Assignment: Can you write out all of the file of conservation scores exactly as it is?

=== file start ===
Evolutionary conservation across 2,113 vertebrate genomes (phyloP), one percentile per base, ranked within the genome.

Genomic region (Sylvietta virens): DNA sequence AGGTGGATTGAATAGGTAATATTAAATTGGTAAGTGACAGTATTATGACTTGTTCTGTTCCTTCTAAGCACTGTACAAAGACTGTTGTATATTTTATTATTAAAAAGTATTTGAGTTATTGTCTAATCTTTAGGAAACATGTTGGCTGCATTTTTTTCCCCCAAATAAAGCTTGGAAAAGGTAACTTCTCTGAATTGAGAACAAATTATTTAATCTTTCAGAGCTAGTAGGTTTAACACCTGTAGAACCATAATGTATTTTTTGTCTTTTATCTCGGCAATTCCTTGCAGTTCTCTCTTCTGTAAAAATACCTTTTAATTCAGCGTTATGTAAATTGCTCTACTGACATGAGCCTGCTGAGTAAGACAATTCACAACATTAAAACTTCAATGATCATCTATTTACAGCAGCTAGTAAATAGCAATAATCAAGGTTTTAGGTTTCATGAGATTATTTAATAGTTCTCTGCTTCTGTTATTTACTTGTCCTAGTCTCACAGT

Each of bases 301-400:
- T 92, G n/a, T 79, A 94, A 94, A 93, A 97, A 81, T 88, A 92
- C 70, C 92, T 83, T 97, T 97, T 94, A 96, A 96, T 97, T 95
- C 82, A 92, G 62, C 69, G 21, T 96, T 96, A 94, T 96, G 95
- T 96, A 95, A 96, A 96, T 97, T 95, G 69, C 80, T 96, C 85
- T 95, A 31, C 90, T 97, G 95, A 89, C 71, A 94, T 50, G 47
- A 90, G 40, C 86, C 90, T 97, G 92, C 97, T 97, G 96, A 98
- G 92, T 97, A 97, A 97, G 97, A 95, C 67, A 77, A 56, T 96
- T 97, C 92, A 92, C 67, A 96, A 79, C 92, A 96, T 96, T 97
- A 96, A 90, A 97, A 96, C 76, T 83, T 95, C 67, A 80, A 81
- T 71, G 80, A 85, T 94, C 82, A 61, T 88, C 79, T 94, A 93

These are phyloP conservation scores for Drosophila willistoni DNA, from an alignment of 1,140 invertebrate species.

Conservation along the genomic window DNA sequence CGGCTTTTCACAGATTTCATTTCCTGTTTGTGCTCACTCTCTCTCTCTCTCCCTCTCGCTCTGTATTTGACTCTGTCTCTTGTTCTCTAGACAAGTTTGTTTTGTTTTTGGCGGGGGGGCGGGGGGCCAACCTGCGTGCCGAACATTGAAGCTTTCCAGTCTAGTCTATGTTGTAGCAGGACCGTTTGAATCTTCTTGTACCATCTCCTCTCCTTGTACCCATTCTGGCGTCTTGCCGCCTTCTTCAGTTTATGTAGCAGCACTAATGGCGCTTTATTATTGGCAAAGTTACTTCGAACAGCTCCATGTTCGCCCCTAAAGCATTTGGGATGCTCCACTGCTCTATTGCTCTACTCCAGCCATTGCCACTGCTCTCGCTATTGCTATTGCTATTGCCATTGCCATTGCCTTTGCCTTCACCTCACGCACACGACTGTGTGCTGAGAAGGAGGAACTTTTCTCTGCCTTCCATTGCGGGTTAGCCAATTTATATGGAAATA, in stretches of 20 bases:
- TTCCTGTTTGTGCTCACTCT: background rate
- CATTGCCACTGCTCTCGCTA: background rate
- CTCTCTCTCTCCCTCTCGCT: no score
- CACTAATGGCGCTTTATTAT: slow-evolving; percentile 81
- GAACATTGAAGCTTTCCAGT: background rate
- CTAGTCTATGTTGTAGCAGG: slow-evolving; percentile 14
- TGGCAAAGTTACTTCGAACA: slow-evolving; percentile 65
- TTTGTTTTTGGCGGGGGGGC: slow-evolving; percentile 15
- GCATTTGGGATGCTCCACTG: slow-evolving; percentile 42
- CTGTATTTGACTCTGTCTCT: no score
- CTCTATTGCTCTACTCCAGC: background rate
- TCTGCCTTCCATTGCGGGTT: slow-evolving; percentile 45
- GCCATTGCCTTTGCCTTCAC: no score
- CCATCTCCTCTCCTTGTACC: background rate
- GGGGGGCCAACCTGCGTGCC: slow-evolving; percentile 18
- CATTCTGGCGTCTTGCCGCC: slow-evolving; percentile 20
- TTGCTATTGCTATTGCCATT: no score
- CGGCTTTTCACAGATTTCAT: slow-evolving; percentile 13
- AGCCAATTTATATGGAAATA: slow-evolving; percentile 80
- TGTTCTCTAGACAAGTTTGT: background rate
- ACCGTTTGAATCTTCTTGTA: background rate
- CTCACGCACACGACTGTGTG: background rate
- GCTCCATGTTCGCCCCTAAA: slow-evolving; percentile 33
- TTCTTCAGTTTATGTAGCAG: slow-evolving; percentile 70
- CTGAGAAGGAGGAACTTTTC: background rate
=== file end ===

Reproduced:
Evolutionary conservation across 2,113 vertebrate genomes (phyloP), one percentile per base, ranked within the genome.

Genomic region (Sylvietta virens): DNA sequence AGGTGGATTGAATAGGTAATATTAAATTGGTAAGTGACAGTATTATGACTTGTTCTGTTCCTTCTAAGCACTGTACAAAGACTGTTGTATATTTTATTATTAAAAAGTATTTGAGTTATTGTCTAATCTTTAGGAAACATGTTGGCTGCATTTTTTTCCCCCAAATAAAGCTTGGAAAAGGTAACTTCTCTGAATTGAGAACAAATTATTTAATCTTTCAGAGCTAGTAGGTTTAACACCTGTAGAACCATAATGTATTTTTTGTCTTTTATCTCGGCAATTCCTTGCAGTTCTCTCTTCTGTAAAAATACCTTTTAATTCAGCGTTATGTAAATTGCTCTACTGACATGAGCCTGCTGAGTAAGACAATTCACAACATTAAAACTTCAATGATCATCTATTTACAGCAGCTAGTAAATAGCAATAATCAAGGTTTTAGGTTTCATGAGATTATTTAATAGTTCTCTGCTTCTGTTATTTACTTGTCCTAGTCTCACAGT

Each of bases 301-400:
- T 92, G n/a, T 79, A 94, A 94, A 93, A 97, A 81, T 88, A 92
- C 70, C 92, T 83, T 97, T 97, T 94, A 96, A 96, T 97, T 95
- C 82, A 92, G 62, C 69, G 21, T 96, T 96, A 94, T 96, G 95
- T 96, A 95, A 96, A 96, T 97, T 95, G 69, C 80, T 96, C 85
- T 95, A 31, C 90, T 97, G 95, A 89, C 71, A 94, T 50, G 47
- A 90, G 40, C 86, C 90, T 97, G 92, C 97, T 97, G 96, A 98
- G 92, T 97, A 97, A 97, G 97, A 95, C 67, A 77, A 56, T 96
- T 97, C 92, A 92, C 67, A 96, A 79, C 92, A 96, T 96, T 97
- A 96, A 90, A 97, A 96, C 76, T 83, T 95, C 67, A 80, A 81
- T 71, G 80, A 85, T 94, C 82, A 61, T 88, C 79, T 94, A 93

These are phyloP conservation scores for Drosophila willistoni DNA, from an alignment of 1,140 invertebrate species.

Conservation along the genomic window DNA sequence CGGCTTTTCACAGATTTCATTTCCTGTTTGTGCTCACTCTCTCTCTCTCTCCCTCTCGCTCTGTATTTGACTCTGTCTCTTGTTCTCTAGACAAGTTTGTTTTGTTTTTGGCGGGGGGGCGGGGGGCCAACCTGCGTGCCGAACATTGAAGCTTTCCAGTCTAGTCTATGTTGTAGCAGGACCGTTTGAATCTTCTTGTACCATCTCCTCTCCTTGTACCCATTCTGGCGTCTTGCCGCCTTCTTCAGTTTATGTAGCAGCACTAATGGCGCTTTATTATTGGCAAAGTTACTTCGAACAGCTCCATGTTCGCCCCTAAAGCATTTGGGATGCTCCACTGCTCTATTGCTCTACTCCAGCCATTGCCACTGCTCTCGCTATTGCTATTGCTATTGCCATTGCCATTGCCTTTGCCTTCACCTCACGCACACGACTGTGTGCTGAGAAGGAGGAACTTTTCTCTGCCTTCCATTGCGGGTTAGCCAATTTATATGGAAATA, in stretches of 20 bases:
- TTCCTGTTTGTGCTCACTCT: background rate
- CATTGCCACTGCTCTCGCTA: background rate
- CTCTCTCTCTCCCTCTCGCT: no score
- CACTAATGGCGCTTTATTAT: slow-evolving; percentile 81
- GAACATTGAAGCTTTCCAGT: background rate
- CTAGTCTATGTTGTAGCAGG: slow-evolving; percentile 14
- TGGCAAAGTTACTTCGAACA: slow-evolving; percentile 65
- TTTGTTTTTGGCGGGGGGGC: slow-evolving; percentile 15
- GCATTTGGGATGCTCCACTG: slow-evolving; percentile 42
- CTGTATTTGACTCTGTCTCT: no score
- CTCTATTGCTCTACTCCAGC: background rate
- TCTGCCTTCCATTGCGGGTT: slow-evolving; percentile 45
- GCCATTGCCTTTGCCTTCAC: no score
- CCATCTCCTCTCCTTGTACC: background rate
- GGGGGGCCAACCTGCGTGCC: slow-evolving; percentile 18
- CATTCTGGCGTCTTGCCGCC: slow-evolving; percentile 20
- TTGCTATTGCTATTGCCATT: no score
- CGGCTTTTCACAGATTTCAT: slow-evolving; percentile 13
- AGCCAATTTATATGGAAATA: slow-evolving; percentile 80
- TGTTCTCTAGACAAGTTTGT: background rate
- ACCGTTTGAATCTTCTTGTA: background rate
- CTCACGCACACGACTGTGTG: background rate
- GCTCCATGTTCGCCCCTAAA: slow-evolving; percentile 33
- TTCTTCAGTTTATGTAGCAG: slow-evolving; percentile 70
- CTGAGAAGGAGGAACTTTTC: background rate